Tuesday, 19 July 2011

iSimangaliso Wetland Park - Sodwana Bay's accommodation options

Ezemvelo KZN Wildlife's accommodation options at Sodwana Bay include 10 five-bed Swiss-style log cabins; 10 eight-bed cabins; Gwalagwala, a luxurious camping site [33 stands] and other camping sites some with power points, others not.

Half our party preferred a camp site at Gwalagwala, the other half stayed in one of the five-bed cabins. Neither option is particularly cheap. In fact you could almost say that both options are exceedingly expensive. Nevertheless, any trip to the Elephant Coast more than makes up for any niggles along the way.

We were allocated No. 13 which would not be my first choice by any means. The cabin enjoys no view worth mentioning. It's cold and badly positioned drawing very little warmth from the late afternoon sun. Its really quite morose, if you like. The patio trestle table was rusted past its useful life. The chairs need replacing. Inside the furniture is dated and the lighting dingy. The freezer door wouldn't seal and the kitchen taps dripped constantly. Although the linen was clean, strangely for the three nights we were in this particular cabin neither the linen nor the towels were changed once. The cabin is supposedly serviced, which wasn't always the case. Some two or three days later we asked to be moved to a more favourable cabin and to the reception staffs' credit we were immediately accommodated. Housekeeping's Nicolas was very accommodating. Cabin No. 9 was a vast improvement. The views over the ocean and lagoon are spectacular. Late afternoon bird parties love the large tree in front of the cabin. We're all keen birders!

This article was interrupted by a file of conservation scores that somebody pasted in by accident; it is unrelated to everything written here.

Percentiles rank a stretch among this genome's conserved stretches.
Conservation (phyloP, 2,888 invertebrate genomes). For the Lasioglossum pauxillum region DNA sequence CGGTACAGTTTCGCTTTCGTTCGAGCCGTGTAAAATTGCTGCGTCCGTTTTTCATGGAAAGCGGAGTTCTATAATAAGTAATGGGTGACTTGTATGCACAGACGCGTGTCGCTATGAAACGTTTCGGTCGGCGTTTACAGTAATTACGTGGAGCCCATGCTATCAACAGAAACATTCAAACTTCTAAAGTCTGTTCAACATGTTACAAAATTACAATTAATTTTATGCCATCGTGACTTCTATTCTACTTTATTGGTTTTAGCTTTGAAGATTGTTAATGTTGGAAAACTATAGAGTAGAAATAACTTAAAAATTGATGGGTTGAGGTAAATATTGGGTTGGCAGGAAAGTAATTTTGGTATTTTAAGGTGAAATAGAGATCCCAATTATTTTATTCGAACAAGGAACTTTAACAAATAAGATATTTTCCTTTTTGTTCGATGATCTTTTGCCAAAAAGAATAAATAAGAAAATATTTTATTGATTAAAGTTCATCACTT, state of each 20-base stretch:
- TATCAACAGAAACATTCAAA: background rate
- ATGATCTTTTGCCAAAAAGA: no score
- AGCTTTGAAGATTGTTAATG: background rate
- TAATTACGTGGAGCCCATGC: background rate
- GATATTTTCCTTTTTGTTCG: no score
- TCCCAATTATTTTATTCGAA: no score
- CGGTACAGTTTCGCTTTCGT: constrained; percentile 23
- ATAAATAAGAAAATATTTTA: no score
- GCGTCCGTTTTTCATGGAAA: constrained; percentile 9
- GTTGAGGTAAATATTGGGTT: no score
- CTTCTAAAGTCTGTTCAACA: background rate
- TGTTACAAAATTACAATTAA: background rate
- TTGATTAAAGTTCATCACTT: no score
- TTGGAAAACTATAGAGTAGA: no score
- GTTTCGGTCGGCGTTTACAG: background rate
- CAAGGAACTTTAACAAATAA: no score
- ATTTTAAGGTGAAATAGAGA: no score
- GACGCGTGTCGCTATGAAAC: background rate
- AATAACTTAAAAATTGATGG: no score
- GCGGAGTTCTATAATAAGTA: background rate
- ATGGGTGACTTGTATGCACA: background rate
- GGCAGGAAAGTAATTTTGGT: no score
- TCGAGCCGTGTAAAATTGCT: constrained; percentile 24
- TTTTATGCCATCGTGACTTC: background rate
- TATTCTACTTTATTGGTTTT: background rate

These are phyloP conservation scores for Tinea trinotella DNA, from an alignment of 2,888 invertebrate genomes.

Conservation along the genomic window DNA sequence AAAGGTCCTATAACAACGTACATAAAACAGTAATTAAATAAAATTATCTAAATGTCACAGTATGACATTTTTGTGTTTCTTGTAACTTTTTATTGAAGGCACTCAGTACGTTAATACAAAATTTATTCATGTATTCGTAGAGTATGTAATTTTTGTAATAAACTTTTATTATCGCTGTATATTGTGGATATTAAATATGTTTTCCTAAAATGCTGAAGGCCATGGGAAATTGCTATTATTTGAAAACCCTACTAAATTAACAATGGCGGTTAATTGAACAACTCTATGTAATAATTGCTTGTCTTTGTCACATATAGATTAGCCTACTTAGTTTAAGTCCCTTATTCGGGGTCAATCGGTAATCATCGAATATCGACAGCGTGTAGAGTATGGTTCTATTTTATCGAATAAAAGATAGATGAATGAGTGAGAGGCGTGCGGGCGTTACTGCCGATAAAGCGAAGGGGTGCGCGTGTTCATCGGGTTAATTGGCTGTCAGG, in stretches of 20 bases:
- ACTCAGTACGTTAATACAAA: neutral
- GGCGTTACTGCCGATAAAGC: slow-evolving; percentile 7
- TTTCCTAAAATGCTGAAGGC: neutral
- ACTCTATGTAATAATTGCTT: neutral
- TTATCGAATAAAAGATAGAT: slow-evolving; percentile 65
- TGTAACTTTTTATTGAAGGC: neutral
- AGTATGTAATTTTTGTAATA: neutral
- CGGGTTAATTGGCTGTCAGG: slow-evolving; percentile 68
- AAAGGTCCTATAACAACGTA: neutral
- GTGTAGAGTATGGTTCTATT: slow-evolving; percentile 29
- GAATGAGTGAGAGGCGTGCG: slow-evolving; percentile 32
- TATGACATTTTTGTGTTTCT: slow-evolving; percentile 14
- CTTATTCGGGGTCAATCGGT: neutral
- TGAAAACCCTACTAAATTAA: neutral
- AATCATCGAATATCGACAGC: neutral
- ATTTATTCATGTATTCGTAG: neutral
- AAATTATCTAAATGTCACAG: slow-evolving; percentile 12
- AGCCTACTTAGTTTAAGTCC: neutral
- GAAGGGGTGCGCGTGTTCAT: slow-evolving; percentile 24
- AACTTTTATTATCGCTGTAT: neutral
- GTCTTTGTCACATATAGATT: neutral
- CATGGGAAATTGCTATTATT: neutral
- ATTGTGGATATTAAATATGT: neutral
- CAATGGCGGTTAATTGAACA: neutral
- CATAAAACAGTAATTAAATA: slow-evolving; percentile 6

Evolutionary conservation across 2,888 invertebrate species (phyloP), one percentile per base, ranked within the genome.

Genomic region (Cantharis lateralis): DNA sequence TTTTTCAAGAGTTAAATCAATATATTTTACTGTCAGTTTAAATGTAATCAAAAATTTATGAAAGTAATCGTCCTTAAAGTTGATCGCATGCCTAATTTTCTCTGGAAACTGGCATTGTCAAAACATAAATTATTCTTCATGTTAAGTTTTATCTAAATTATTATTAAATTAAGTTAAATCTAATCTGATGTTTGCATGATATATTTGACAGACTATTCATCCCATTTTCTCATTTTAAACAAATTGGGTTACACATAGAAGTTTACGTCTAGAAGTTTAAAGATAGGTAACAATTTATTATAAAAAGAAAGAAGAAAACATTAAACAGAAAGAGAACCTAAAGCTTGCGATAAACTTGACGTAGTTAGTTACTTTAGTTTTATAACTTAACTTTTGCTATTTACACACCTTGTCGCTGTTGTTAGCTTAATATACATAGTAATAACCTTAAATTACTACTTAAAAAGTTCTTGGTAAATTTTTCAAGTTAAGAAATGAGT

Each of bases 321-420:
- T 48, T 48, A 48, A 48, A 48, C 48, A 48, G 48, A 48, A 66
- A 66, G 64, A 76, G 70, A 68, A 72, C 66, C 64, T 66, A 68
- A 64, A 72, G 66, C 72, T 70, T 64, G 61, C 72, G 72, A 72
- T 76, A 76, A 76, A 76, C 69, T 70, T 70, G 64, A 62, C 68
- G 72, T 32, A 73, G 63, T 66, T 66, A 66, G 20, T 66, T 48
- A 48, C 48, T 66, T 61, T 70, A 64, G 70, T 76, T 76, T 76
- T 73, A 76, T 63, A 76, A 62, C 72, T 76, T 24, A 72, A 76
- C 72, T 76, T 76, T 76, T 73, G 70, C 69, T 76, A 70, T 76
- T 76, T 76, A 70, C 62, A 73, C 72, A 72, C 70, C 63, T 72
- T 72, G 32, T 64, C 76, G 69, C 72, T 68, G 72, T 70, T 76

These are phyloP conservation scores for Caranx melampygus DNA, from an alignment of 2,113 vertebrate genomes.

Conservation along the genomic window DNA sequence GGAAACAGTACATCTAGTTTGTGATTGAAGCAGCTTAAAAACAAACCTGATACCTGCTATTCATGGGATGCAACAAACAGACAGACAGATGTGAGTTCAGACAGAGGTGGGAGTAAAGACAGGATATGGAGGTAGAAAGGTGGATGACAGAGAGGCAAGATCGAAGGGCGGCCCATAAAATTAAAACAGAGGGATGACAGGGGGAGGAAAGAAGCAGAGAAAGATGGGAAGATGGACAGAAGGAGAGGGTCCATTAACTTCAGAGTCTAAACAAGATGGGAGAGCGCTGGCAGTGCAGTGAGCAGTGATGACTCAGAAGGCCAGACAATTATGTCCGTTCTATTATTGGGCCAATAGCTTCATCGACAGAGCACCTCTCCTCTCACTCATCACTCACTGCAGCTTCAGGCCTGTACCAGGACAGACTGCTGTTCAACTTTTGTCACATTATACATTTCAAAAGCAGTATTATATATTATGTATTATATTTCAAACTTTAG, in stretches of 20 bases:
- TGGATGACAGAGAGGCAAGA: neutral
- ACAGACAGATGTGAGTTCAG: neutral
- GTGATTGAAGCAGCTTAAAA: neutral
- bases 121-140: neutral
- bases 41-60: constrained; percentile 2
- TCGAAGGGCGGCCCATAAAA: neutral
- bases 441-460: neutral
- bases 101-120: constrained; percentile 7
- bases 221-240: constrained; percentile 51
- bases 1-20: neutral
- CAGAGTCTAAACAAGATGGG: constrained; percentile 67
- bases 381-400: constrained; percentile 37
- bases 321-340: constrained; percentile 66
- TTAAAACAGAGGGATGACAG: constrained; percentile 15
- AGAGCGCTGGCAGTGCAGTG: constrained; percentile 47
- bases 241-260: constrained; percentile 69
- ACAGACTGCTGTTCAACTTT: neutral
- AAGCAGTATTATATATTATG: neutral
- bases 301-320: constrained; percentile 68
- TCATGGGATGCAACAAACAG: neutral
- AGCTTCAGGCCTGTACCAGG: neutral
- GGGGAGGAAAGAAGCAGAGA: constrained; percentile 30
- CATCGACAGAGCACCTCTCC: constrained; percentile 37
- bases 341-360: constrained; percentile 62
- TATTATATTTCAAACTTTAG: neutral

Unfortunately the weather proved difficult so we spent less time on the patio than we would have liked, particularly in the evening. The  plastic table was in much better condition, obviously; the chairs too. Our braai (barbecue) facilities were pitifully tied together with wire. No grid was in evidence, anywhere. We fixed that rather quickly.. Even though both the Samango & the Vervet monkeys are a nuisance, raiding bins and kitchens too, there is little reason why plastic bags and other garbage should be scattered throughout the coastal forest in and around the cabin. We fixed that too.. Inside the cabin the furniture was much more suitable except for the bar-stools which had the bracing bars on the legs missing. Our children, who sat on the stools are young fortunately but we fixed those too.. Besides the braai facilities the two major gripes were the front door which wouldn't stay latched unless locked and the absence of hot water on more than one occasion. The cabin's hot water is gas heated and as ever the gas always runs out at 8pm just before the evening shower... Housekeeping attended to the gas the next morning but not the door. The five-sleeper has two bedrooms, the main suite with a king-size bed which unfortunately impedes the opening of the cupboard. The private door onto the patio is a good idea. The other bedroom, designed principally for children, obviously, has a single bed and a bunk-bed. The rooms are clean and functional. Amazingly none of the linen or the towels were changed for a week until we insisted otherwise. The kitchen is adequate and is comprehensively equipped. The microwave proved a mystery to us all and needs replacing! Nevertheless, the cabin is cosy and adequate.